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A science fiction video game is a video game that falls under the science fiction genre. The genre has existed since the dawn of video games, with their evolution being shaped heavily by it.[1] Spacewar! (1962), one of the first video games ever made, was science fiction-themed. While most video games blend together fantasy and sci-fi in a way that makes it difficult to strictly divide the two, also known as science fantasy or space opera,[1] a much smaller subgroup of games feature a hard sci-fi setting with more emphasis on scientific accuracy.

Sci-fi games have historically drawn upon literary influences in their early days, such as Robert A. Heinlein, Larry Niven and E. E. Smith, due to a lack of other types of sci-fi media, such as movies, comics, and other games. However, modern games of the genre more often tend to be influenced by other contemporary media.[1]

Characteristics

Cosplay of Master Chief, main character of Halo, a major sci-fi video game franchise.

Science fiction games traditionally have a male-dominated audience, with a 2017 survey by Quantic Foundry finding that only 16% of sci-fi MMO players were female, compared to 36% of high fantasy MMO players. Thus, they are not as popular as fantasy games overall, although there are exceptions. BioWare games notably have a large female audience, with the players of Star Wars: Knights of the Old Republic being 29% female.[2]

Sci-fi games often feature themes of saving planets, galaxies, or the universe from destruction at the hands of other humans, artificial intelligence, or hostile extraterrestrial beings, culminating in exciting set pieces. They sometimes feature peaceful exploration of the unknown as a smaller part of the game, but rarely revolve around it, in contrast to sci-fi works of other mediums. Despite the creativity inherent in science fiction, many such games are formulaic and practical by necessity to conform to common gameplay mechanics, such as aliens being humanoid so they act in a manner shooter players are familiar with.[3]

Realistic playable space combat or dogfighting in sci-fi games is relatively rare despite its prominence in other mediums of sci-fi.[3] The space combat genre enjoyed widespread popularity on PC in the 1990s, but "dried up" afterwards, due to a shift towards console games and their less complex standard shooters.[4] While stylized renditions are popular in genres like shoot 'em ups, fully 3D games usually revolve around on-foot gameplay taking place on the surface of planets or within spacecraft. Modern exceptions include No Man's Sky (2016), which lets players explore a procedurally generated universe, and Starfield (2023), whose space combat was specifically cited as being inspired by 90's sims.[5]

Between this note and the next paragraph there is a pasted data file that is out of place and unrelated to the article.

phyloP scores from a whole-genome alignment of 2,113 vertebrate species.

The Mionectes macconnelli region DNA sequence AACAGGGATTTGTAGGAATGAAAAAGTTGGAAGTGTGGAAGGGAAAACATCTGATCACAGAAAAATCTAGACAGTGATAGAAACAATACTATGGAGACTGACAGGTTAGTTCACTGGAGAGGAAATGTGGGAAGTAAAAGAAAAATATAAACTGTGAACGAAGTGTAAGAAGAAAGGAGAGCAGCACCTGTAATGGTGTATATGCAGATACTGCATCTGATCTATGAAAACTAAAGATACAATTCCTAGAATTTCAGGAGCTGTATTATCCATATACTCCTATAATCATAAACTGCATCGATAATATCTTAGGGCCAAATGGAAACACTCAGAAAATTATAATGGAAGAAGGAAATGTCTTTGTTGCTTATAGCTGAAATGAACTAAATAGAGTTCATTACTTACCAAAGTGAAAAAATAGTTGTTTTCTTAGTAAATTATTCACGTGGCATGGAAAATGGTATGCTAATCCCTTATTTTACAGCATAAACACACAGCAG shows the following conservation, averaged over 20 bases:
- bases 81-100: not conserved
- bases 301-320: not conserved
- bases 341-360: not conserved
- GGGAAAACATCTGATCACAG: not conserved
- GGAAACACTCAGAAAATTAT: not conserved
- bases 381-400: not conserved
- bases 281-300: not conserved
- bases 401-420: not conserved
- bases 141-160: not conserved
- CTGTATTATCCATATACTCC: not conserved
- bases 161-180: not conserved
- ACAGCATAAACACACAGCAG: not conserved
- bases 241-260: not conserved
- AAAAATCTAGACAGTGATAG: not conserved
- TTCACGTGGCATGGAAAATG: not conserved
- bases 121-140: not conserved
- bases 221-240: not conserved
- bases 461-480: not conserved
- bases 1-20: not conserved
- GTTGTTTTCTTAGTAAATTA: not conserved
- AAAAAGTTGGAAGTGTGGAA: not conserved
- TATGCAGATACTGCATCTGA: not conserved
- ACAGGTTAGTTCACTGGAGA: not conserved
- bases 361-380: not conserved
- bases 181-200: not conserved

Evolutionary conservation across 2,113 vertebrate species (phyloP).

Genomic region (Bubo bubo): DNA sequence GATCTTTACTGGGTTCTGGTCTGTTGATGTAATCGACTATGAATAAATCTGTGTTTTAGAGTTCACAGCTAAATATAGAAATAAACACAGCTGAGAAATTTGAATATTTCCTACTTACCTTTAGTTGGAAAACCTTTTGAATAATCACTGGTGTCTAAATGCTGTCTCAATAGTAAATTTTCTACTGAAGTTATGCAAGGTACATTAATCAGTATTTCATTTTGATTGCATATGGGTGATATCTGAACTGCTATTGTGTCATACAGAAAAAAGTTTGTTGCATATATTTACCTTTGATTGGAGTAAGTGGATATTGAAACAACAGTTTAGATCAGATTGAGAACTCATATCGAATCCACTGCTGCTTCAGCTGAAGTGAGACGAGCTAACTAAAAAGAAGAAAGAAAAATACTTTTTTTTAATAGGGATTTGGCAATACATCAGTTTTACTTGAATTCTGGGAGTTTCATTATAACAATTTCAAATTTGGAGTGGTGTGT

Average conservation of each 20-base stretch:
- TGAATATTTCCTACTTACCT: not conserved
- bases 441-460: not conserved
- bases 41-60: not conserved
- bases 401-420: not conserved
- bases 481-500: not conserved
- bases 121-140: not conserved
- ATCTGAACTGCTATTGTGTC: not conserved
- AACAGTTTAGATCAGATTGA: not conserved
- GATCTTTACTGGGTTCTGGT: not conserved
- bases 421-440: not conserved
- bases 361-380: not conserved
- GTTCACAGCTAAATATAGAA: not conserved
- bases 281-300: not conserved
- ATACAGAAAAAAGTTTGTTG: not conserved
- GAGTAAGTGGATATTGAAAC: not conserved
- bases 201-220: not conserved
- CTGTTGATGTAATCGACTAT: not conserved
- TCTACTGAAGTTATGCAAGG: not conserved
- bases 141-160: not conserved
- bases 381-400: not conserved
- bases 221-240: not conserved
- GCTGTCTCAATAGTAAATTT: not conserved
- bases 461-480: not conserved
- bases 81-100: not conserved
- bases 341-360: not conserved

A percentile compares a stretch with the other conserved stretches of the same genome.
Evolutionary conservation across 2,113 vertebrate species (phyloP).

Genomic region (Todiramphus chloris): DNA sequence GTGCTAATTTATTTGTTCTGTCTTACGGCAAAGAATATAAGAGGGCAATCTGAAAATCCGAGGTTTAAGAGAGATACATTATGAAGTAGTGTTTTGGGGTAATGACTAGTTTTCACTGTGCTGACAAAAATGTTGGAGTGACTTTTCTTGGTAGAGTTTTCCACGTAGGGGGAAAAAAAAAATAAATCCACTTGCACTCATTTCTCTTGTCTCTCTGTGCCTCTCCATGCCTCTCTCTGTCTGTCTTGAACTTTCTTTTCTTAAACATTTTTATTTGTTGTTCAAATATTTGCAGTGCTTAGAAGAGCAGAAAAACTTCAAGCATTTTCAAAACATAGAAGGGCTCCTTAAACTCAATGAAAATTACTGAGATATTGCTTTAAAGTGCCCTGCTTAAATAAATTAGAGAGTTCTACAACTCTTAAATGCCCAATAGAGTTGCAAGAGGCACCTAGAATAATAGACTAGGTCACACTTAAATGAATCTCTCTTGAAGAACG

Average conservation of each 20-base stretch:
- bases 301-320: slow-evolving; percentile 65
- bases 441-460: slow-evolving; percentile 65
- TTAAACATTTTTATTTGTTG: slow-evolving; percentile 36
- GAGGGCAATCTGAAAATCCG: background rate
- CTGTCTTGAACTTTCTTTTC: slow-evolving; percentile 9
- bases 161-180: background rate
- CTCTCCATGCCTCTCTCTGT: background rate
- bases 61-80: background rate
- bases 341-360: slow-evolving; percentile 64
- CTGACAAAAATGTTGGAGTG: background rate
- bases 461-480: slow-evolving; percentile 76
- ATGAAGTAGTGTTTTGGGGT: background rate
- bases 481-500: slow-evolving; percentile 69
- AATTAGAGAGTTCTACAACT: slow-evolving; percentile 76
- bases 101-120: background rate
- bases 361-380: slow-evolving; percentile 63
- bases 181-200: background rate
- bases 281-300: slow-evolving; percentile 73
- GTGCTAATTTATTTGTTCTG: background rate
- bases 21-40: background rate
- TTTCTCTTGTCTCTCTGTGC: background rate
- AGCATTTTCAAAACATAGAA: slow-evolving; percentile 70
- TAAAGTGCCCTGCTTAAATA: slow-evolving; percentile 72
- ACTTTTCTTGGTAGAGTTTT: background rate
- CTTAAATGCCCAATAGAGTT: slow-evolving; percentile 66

Prominent examples

Video game designer Hideo Kojima, who was influenced as a child by books by Isaac Asimov and Arthur C. Clarke, is notably a science fiction fan. Much of his output has influenced the depiction of sci-fi in video games. The Metal Gear and Death Stranding series, both featuring sci-fi elements, have become significant blockbusters,[6] alongside lesser-known works such as the Zone of the Enders series of mecha games, Snatcher and Policenauts.

Other major franchises in the sci-fi realm include Wing Commander, StarCraft, XCOM, Deus Ex, and Halo. In particular, Halo is one of the best-known sci-fi video game franchises in the world, and draws influences from the Ringworld series and military sci-fi.[1]

Real-world influence

Sci-fi games often influence real-world engineers and investors in a similar manner as other sci-fi media, by demonstrating ideas for futuristic technology. A notable example was Deus Ex: Human Revolution (2011), which heavily featured themes of human augmentation, inspiring the creation of a documentary and investments in prosthetics. Some sci-fi games also address the potential dangers of existing technology, such as Watch Dogs (2014) which follows a hacker in a future smart city version of Chicago.[7]

See also

References

  1. ^ a b c d Perry, Douglass C. (2006-05-18). "The Influence of Literature and Myth in Videogames". IGN. Retrieved 2023-04-15.
  2. ^ Campbell, Colin (2017-01-20). "Which games are women and girls playing?". Polygon. Retrieved 2023-04-15.
  3. ^ a b Marchiafava, Jeff (2011-02-25). "Building A Better Sci-Fi Game". Game Informer. Retrieved 2023-04-15.
  4. ^ Crecente, Brian (2011-07-20). "They Want to Make Space Combat Games Fun Again". Kotaku. Retrieved 2023-04-16.
  5. ^ Dinsdale, Ryan (2022-06-14). "Starfield's Space Combat Is 'Unique', and Inspired By FTL and MechWarrior". IGN. Retrieved 2023-04-16.
  6. ^ Richards, David (2021-11-19). "Hideo Kojima: The making of a video game auteur". GamesIndustry.biz. Retrieved 2023-04-15.
  7. ^ Takahashi, Dean (2016-09-16). "The DeanBeat: The intersection of sci-fi, video games, and real-world tech". VentureBeat. Retrieved 2023-04-15.